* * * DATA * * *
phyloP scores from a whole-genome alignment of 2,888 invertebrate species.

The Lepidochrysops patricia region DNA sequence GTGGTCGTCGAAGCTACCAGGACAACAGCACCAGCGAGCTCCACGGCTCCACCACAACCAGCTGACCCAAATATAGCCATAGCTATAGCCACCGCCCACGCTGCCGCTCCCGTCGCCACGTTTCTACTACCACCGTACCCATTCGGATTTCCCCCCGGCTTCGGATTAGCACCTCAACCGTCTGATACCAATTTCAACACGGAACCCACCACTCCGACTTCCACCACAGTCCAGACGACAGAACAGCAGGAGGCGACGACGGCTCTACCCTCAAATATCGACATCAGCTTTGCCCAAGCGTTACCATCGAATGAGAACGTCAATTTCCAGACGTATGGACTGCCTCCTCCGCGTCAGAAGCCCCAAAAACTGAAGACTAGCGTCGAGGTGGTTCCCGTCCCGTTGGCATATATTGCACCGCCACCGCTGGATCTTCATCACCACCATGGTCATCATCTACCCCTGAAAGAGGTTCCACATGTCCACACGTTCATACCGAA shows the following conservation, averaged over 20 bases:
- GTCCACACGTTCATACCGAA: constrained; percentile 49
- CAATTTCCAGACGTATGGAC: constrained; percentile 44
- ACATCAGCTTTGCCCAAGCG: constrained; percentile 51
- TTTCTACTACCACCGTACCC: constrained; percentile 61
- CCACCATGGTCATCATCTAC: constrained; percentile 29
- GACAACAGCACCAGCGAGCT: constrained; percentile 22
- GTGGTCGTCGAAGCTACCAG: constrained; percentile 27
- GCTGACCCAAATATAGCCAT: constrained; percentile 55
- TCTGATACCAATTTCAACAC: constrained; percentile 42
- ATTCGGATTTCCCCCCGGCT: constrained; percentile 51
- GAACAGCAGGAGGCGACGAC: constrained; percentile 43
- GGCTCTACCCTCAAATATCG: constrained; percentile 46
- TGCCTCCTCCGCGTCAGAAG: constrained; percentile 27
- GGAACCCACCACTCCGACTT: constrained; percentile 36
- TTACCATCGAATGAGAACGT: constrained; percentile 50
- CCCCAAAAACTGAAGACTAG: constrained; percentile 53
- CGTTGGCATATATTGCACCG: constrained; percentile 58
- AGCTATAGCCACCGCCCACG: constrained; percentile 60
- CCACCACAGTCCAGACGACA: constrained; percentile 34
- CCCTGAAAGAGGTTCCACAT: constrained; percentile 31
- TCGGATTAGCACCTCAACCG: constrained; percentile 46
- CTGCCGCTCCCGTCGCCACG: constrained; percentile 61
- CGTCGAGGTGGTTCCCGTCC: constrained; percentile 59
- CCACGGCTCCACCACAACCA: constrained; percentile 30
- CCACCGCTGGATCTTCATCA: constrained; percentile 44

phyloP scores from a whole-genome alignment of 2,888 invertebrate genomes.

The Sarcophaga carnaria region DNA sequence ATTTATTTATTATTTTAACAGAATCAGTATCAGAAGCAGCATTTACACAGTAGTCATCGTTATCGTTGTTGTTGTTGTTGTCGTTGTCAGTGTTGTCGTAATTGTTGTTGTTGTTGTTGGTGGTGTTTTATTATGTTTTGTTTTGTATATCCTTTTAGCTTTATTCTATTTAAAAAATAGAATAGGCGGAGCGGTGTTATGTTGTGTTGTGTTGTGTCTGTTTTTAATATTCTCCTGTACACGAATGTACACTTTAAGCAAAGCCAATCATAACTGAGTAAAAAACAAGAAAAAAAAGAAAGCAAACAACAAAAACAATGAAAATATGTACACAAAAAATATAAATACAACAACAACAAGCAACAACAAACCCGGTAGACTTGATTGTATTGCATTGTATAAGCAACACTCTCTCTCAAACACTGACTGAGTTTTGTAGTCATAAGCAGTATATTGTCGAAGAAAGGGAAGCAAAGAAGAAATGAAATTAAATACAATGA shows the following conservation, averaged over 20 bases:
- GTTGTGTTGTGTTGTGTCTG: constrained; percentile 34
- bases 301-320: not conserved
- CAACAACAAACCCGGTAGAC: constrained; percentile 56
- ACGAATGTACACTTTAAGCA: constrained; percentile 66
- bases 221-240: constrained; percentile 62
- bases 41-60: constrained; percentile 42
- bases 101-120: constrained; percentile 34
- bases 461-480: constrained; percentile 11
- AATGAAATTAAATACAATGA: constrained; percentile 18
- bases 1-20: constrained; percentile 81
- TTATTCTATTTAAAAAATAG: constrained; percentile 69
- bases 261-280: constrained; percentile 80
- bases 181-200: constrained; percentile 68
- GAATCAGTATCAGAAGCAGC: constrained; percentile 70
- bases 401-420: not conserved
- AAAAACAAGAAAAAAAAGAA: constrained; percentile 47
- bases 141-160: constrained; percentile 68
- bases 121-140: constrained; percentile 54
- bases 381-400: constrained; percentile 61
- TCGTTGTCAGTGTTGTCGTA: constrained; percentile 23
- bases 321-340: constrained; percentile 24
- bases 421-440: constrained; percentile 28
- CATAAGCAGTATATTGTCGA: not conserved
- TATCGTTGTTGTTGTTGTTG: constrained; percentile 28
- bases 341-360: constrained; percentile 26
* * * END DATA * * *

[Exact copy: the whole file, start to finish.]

phyloP scores from a whole-genome alignment of 2,888 invertebrate species.

The Lepidochrysops patricia region DNA sequence GTGGTCGTCGAAGCTACCAGGACAACAGCACCAGCGAGCTCCACGGCTCCACCACAACCAGCTGACCCAAATATAGCCATAGCTATAGCCACCGCCCACGCTGCCGCTCCCGTCGCCACGTTTCTACTACCACCGTACCCATTCGGATTTCCCCCCGGCTTCGGATTAGCACCTCAACCGTCTGATACCAATTTCAACACGGAACCCACCACTCCGACTTCCACCACAGTCCAGACGACAGAACAGCAGGAGGCGACGACGGCTCTACCCTCAAATATCGACATCAGCTTTGCCCAAGCGTTACCATCGAATGAGAACGTCAATTTCCAGACGTATGGACTGCCTCCTCCGCGTCAGAAGCCCCAAAAACTGAAGACTAGCGTCGAGGTGGTTCCCGTCCCGTTGGCATATATTGCACCGCCACCGCTGGATCTTCATCACCACCATGGTCATCATCTACCCCTGAAAGAGGTTCCACATGTCCACACGTTCATACCGAA shows the following conservation, averaged over 20 bases:
- GTCCACACGTTCATACCGAA: constrained; percentile 49
- CAATTTCCAGACGTATGGAC: constrained; percentile 44
- ACATCAGCTTTGCCCAAGCG: constrained; percentile 51
- TTTCTACTACCACCGTACCC: constrained; percentile 61
- CCACCATGGTCATCATCTAC: constrained; percentile 29
- GACAACAGCACCAGCGAGCT: constrained; percentile 22
- GTGGTCGTCGAAGCTACCAG: constrained; percentile 27
- GCTGACCCAAATATAGCCAT: constrained; percentile 55
- TCTGATACCAATTTCAACAC: constrained; percentile 42
- ATTCGGATTTCCCCCCGGCT: constrained; percentile 51
- GAACAGCAGGAGGCGACGAC: constrained; percentile 43
- GGCTCTACCCTCAAATATCG: constrained; percentile 46
- TGCCTCCTCCGCGTCAGAAG: constrained; percentile 27
- GGAACCCACCACTCCGACTT: constrained; percentile 36
- TTACCATCGAATGAGAACGT: constrained; percentile 50
- CCCCAAAAACTGAAGACTAG: constrained; percentile 53
- CGTTGGCATATATTGCACCG: constrained; percentile 58
- AGCTATAGCCACCGCCCACG: constrained; percentile 60
- CCACCACAGTCCAGACGACA: constrained; percentile 34
- CCCTGAAAGAGGTTCCACAT: constrained; percentile 31
- TCGGATTAGCACCTCAACCG: constrained; percentile 46
- CTGCCGCTCCCGTCGCCACG: constrained; percentile 61
- CGTCGAGGTGGTTCCCGTCC: constrained; percentile 59
- CCACGGCTCCACCACAACCA: constrained; percentile 30
- CCACCGCTGGATCTTCATCA: constrained; percentile 44

phyloP scores from a whole-genome alignment of 2,888 invertebrate genomes.

The Sarcophaga carnaria region DNA sequence ATTTATTTATTATTTTAACAGAATCAGTATCAGAAGCAGCATTTACACAGTAGTCATCGTTATCGTTGTTGTTGTTGTTGTCGTTGTCAGTGTTGTCGTAATTGTTGTTGTTGTTGTTGGTGGTGTTTTATTATGTTTTGTTTTGTATATCCTTTTAGCTTTATTCTATTTAAAAAATAGAATAGGCGGAGCGGTGTTATGTTGTGTTGTGTTGTGTCTGTTTTTAATATTCTCCTGTACACGAATGTACACTTTAAGCAAAGCCAATCATAACTGAGTAAAAAACAAGAAAAAAAAGAAAGCAAACAACAAAAACAATGAAAATATGTACACAAAAAATATAAATACAACAACAACAAGCAACAACAAACCCGGTAGACTTGATTGTATTGCATTGTATAAGCAACACTCTCTCTCAAACACTGACTGAGTTTTGTAGTCATAAGCAGTATATTGTCGAAGAAAGGGAAGCAAAGAAGAAATGAAATTAAATACAATGA shows the following conservation, averaged over 20 bases:
- GTTGTGTTGTGTTGTGTCTG: constrained; percentile 34
- bases 301-320: not conserved
- CAACAACAAACCCGGTAGAC: constrained; percentile 56
- ACGAATGTACACTTTAAGCA: constrained; percentile 66
- bases 221-240: constrained; percentile 62
- bases 41-60: constrained; percentile 42
- bases 101-120: constrained; percentile 34
- bases 461-480: constrained; percentile 11
- AATGAAATTAAATACAATGA: constrained; percentile 18
- bases 1-20: constrained; percentile 81
- TTATTCTATTTAAAAAATAG: constrained; percentile 69
- bases 261-280: constrained; percentile 80
- bases 181-200: constrained; percentile 68
- GAATCAGTATCAGAAGCAGC: constrained; percentile 70
- bases 401-420: not conserved
- AAAAACAAGAAAAAAAAGAA: constrained; percentile 47
- bases 141-160: constrained; percentile 68
- bases 121-140: constrained; percentile 54
- bases 381-400: constrained; percentile 61
- TCGTTGTCAGTGTTGTCGTA: constrained; percentile 23
- bases 321-340: constrained; percentile 24
- bases 421-440: constrained; percentile 28
- CATAAGCAGTATATTGTCGA: not conserved
- TATCGTTGTTGTTGTTGTTG: constrained; percentile 28
- bases 341-360: constrained; percentile 26